Three loci for autosomal dominant hereditary motor and sensory neuropathy type I (HMSN I) or Charcot-Marie-Tooth disease type 1 (CMT1) have been identified on chromosomes 17p11.2 (CMT1A), 1q21-q23 (CMT1B), and 10q21.1-q22.1 (designated here as CMT1D). The genes involved are peripheral myelin protein 22 (PMP22), myelin protein zero (MPZ), and the early growth response element 2 (EGR2), respectively. Probably a fourth locus (CMT1C) exists since some autosomal dominant HMSN I families have been excluded for linkage with the CMT1A and CMT1B loci. Four loci for autosomal dominant hereditary motor and sensory neuropathy type II (HMSN II) or Charcot-Marie-Tooth disease type 2 (CMT2) have been localized on chromosomes 1p35-p36 (CMT2A), 3q13-q22 (CMT2B), 7p14 (CMT2D), and 3p (HMSN-P).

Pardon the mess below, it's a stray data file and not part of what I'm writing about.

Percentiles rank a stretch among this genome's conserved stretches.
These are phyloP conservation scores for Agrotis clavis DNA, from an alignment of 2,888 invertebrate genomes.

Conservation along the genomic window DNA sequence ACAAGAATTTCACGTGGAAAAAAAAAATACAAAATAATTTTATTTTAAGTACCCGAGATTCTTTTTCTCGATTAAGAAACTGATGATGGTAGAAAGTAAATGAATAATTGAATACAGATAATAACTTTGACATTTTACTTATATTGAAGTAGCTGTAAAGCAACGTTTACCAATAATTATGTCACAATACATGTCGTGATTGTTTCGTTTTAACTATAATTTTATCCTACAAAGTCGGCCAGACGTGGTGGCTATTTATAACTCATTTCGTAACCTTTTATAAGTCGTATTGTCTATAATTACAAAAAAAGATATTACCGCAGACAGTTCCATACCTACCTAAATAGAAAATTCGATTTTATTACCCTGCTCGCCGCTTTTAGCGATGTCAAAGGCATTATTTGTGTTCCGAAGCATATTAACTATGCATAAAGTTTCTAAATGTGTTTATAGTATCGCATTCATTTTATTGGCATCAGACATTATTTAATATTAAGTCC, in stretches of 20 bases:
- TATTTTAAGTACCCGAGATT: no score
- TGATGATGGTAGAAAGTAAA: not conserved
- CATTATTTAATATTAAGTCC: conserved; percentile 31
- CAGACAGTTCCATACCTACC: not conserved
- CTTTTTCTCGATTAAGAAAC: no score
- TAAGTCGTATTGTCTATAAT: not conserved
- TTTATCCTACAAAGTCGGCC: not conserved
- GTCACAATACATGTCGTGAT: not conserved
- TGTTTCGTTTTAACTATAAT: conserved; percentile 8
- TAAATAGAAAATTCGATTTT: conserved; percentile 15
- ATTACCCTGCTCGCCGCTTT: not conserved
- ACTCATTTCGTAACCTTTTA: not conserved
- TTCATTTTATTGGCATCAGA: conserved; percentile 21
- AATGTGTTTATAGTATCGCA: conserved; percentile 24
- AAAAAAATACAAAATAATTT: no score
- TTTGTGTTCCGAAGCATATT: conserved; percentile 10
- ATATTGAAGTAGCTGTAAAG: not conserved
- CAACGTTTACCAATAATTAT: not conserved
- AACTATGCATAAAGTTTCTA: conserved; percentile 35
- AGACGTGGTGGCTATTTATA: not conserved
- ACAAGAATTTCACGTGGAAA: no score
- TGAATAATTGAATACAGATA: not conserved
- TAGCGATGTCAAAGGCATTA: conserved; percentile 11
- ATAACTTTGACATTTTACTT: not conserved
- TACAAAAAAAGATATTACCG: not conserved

To describe the clinical, electrophysiologic, and neuropathological features of a novel type of Charcot-Marie-Tooth disease.
We performed linkage studies with anonymous DNA markers flanking the known CMT1 and CMT2 loci. Patients and their relatives underwent clinical neurologic examination and electrophysiologic testing. In the proband, a sural nerve biopsy specimen was examined.
Linkage studies excluded all known CMT1 and CMT2 loci. The clinical phenotype is mild and almost all affected individuals remain asymptomatic. Electrophysiologic and histopathological studies showed signs of a demyelinating neuropathy, but the phenotype is unusual for either autosomal dominant HMSN I or HMSN II.
Our findings indicate that the HMSN in this family represents a novel clinical and genetic entity.